In September 2011, along with virtually all of my friends from home and most other incoming college freshmen across the country, I transitioned both physically and emotionally from one home to another. I excitedly anticipated the new friends, experiences, and knowledge that awaited me at Columbia University in the City of New York, the four-year experience to which my entire life thus far had lead. It all started in kindergarten, when my parents, like many others, tried to get my twin brother and me into the best possible primary school, so that we would be able to get into good high schools, so that we would be able to get into good colleges, so that we would be able to get good jobs, so that we would be able to make a lot of money and be happy.
I enjoyed a vivid knowledge of my mother's idyllic four-year experience at Lafayette College since. As a child, I often traveled with her to Pennsylvania to attend the school's commencements. My middle name, Debra, lingers as a tribute to her best friend from college. My mother serves on the Board of Trustees to this day. All my life, she has regaled me with many, many, many stories about her time at Lafayette. I had been programmed for as long as I can remember to prepare for these perfect perfect four years when I, too, would make the best friends and memories of my life.
The world today, however, functions in a different way than it did thirty or forty years ago. We are increasingly globalized; I have been lucky enough to travel through Europe on a couple of occasions as well as to Africa and Latin America, but many young adults without the means to travel independently volunteer with service organizations on trips around the world. We are increasingly connected; social media, namely Facebook, allows us to both stay in touch with friends from home and connect with new people, even when far from home. A globalized, connected world offers compelling alternatives for what to do with one's life directly after high school, from getting a group of peers together to create an app, to pursuing a career in the visual or performing arts, to enrolling at a trade school. Some teenagers make the mistake of neglecting to consider formative and eye-opening opportunities that are worthy alternatives to immediately accepting the classic four-year college experience as the only option.
Last summer, Helen Pfeiffer, my best friend from freshman year, announced her plan to leave Columbia indefinitely. At the time, her plan to "see the world" seemed insane and overly idealistic. How could she give up her spot at one of the top universities in the country, where she had excellent grades, without even a plan for where she would go or what she would do? Couldn't she see that once she arrived in these yet-to-be-decided locations she would find not a fabulous jet-setting lifestyle, but a lonely or even dangerous existence?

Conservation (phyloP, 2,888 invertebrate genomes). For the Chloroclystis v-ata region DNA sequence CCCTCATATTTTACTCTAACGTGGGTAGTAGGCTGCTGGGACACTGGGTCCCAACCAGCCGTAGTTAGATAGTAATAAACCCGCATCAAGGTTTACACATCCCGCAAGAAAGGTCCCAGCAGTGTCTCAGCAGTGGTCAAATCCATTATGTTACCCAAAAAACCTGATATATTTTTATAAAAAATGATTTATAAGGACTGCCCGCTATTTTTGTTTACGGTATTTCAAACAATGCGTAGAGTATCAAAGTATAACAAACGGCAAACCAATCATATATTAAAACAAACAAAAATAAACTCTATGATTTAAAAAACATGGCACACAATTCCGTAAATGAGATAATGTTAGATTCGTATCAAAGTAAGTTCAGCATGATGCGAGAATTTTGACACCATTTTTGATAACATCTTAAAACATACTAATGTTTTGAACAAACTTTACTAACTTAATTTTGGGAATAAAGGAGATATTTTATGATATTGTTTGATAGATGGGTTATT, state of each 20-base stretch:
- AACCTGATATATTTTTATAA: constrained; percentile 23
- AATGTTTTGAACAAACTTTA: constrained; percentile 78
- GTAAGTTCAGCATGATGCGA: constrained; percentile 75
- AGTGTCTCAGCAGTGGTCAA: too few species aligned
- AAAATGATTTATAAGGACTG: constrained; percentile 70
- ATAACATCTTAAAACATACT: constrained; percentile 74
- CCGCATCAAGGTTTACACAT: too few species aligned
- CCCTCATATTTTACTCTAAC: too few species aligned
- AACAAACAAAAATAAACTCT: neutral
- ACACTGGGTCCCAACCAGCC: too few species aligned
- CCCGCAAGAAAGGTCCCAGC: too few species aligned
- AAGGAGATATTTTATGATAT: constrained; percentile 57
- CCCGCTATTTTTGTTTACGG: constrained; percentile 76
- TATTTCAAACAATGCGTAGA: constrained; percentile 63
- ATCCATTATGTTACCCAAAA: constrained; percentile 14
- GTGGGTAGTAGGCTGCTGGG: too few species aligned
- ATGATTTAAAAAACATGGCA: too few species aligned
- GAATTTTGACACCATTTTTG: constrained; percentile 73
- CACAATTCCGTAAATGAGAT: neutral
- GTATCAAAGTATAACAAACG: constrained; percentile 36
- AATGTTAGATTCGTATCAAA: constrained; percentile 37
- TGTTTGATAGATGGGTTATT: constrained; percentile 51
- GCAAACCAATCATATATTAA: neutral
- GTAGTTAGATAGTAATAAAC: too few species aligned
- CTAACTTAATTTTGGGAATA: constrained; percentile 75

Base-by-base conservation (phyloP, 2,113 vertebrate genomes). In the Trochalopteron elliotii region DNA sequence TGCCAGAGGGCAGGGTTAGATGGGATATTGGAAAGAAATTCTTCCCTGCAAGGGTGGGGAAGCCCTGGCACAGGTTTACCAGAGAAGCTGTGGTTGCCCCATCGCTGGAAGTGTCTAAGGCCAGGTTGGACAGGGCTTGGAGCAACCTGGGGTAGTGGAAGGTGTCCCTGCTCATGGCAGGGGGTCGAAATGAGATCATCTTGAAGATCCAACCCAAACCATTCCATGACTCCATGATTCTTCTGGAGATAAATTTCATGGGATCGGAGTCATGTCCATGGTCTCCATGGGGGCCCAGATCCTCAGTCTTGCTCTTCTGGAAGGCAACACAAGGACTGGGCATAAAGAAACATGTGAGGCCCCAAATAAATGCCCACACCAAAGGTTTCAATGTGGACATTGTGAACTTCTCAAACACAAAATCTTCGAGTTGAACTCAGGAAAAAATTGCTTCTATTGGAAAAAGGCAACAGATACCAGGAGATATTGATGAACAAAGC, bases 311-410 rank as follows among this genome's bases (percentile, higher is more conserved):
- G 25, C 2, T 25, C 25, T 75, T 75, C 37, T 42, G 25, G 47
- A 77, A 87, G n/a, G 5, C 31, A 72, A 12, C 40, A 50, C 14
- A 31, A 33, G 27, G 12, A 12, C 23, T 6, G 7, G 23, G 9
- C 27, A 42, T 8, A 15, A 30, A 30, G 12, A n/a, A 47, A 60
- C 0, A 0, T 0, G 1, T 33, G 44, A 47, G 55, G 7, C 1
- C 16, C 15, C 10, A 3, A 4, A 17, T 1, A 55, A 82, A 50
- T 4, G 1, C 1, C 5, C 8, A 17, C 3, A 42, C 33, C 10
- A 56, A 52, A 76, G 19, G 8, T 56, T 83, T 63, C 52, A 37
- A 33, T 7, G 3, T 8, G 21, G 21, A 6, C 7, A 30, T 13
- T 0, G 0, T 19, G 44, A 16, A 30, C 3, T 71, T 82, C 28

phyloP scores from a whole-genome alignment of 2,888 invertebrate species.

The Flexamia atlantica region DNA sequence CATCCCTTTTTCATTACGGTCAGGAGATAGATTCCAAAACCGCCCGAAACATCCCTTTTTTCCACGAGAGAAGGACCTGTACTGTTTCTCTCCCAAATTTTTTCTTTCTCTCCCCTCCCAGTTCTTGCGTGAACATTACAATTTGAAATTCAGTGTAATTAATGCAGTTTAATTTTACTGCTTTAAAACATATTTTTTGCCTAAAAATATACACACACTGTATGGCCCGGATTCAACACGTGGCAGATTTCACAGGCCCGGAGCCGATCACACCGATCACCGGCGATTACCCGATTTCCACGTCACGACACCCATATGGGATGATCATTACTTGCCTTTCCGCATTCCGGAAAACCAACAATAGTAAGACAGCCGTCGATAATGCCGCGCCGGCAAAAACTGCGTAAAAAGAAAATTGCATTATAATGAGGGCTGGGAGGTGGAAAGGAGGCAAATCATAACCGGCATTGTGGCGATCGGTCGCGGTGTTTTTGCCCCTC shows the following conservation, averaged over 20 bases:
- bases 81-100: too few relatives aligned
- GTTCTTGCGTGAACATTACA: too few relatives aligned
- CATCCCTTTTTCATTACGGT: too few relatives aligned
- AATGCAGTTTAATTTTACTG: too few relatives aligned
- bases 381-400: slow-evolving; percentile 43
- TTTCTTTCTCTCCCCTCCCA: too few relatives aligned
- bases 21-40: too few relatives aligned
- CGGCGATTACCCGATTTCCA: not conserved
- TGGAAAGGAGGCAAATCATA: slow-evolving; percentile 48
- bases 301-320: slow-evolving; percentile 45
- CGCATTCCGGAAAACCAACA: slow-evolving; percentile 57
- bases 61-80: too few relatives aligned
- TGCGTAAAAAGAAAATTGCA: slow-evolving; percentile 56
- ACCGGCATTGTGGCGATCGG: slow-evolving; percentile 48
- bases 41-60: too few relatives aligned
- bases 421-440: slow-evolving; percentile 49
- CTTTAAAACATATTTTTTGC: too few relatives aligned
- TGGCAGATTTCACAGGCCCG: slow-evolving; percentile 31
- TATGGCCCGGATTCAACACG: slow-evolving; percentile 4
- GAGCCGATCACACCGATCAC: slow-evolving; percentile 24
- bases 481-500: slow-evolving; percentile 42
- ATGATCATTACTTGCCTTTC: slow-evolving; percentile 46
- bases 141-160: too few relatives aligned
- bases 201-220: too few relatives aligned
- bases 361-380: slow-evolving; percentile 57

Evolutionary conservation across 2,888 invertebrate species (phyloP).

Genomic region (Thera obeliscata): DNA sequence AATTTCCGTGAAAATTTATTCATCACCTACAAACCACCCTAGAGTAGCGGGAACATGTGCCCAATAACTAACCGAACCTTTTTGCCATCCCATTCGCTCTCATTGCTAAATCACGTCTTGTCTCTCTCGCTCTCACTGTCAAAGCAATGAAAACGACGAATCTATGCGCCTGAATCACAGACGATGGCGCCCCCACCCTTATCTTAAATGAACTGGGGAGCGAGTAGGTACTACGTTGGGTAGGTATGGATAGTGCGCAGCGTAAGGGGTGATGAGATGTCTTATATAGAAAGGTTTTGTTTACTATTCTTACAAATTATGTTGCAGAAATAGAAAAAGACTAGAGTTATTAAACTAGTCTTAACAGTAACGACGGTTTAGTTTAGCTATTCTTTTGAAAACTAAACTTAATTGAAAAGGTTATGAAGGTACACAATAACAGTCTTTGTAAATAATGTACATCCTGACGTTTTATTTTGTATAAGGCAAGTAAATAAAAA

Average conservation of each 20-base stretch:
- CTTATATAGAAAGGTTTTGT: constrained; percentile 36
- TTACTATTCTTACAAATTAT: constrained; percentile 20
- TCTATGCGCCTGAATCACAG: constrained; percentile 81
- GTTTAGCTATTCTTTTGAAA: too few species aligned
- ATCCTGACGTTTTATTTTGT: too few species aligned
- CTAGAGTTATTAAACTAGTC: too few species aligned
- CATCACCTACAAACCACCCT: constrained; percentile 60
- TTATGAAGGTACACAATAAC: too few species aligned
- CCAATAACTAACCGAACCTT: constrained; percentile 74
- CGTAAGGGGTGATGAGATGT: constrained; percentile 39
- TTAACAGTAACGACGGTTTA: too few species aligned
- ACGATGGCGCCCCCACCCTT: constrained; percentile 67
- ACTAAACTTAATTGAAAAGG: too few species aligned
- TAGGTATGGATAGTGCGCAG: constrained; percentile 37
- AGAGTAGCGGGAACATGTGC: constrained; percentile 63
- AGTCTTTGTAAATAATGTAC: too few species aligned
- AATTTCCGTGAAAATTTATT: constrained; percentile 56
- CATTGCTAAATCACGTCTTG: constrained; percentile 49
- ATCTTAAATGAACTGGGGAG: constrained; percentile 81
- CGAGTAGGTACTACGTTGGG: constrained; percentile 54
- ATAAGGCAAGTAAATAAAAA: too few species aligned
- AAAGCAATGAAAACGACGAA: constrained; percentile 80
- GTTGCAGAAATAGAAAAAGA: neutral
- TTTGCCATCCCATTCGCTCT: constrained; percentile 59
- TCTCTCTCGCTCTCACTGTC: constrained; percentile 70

Helen proved me wrong. She spent the year teaching English to monks and working with elephants in Thailand and then interning at the United States Embassy in Paris. In Helen's words, "I needed to learn about the world so I could decide my place in it." A lone traveler, Helen met people along her way that had even more impact than the journey itself. She came across an Australian man from a wealthy family, a 25-year-old high school graduate, who worked for half of the year as a carpenter so he could travel for the rest. Helen recounted, "He was actually a really smart, interesting guy, and I had a six-hour conversation with him about philosophy and the meaning of life that made me think more deeply than I did in any of my philosophy classes at Columbia." Helen said that, unlike in her family, college was an option for him rather than an expectation; by forgoing the American definition of success he had achieved true happiness.
Helen has decided that she does indeed want to try school again and pursue a degree in something other than law, her original goal. Now, however, she studies because she truly wants a college experience and everything it entails, not because of a pressure placed on her by society and by her traditional upbringing.
Our young adult years should be a time for exploration. Many college students have already picked up diverse knowledge throughout high school and life in general, and work more for a high GPA than to actually learn. I've heard countless peers complain about making a bad grade in a class, but never have I ever heard one person say, "Wow, I really wish I had worked harder in that class so that I could have learned more." Some American college students would benefit from exploring outside of their comfort zones and discovering an alternative to the experience that so many of us have robotically chased for our entire childhoods.
Don't get me wrong, I love Columbia; I love my friends and I love the invaluable knowledge I have gained from my professors. My college experience, in fact, has provided a portal to other unique opportunities, to explore New York City, to encounter legendary professors, to find friends from around the world, to join a gospel choir, and to teach in Ghana. I try to do what Helen believes is the fundamental purpose of higher education: to "actively expanded my mind and contributed to the intellectual community." The four-year college experience has indeed proved to be the best option -- for me. Many students, however, do not benefit or grow from college in any significant way but go immediately after high school only to avoid disappointing their families or because they cannot envision any other option. I urge high school seniors to consider all the vast possibilities this planet has to offer, and to ask themselves, "What if?"
Check out Helen's blog http://thetravelsofhelen.tumblr.com/ for further insight on, well, the travels of Helen.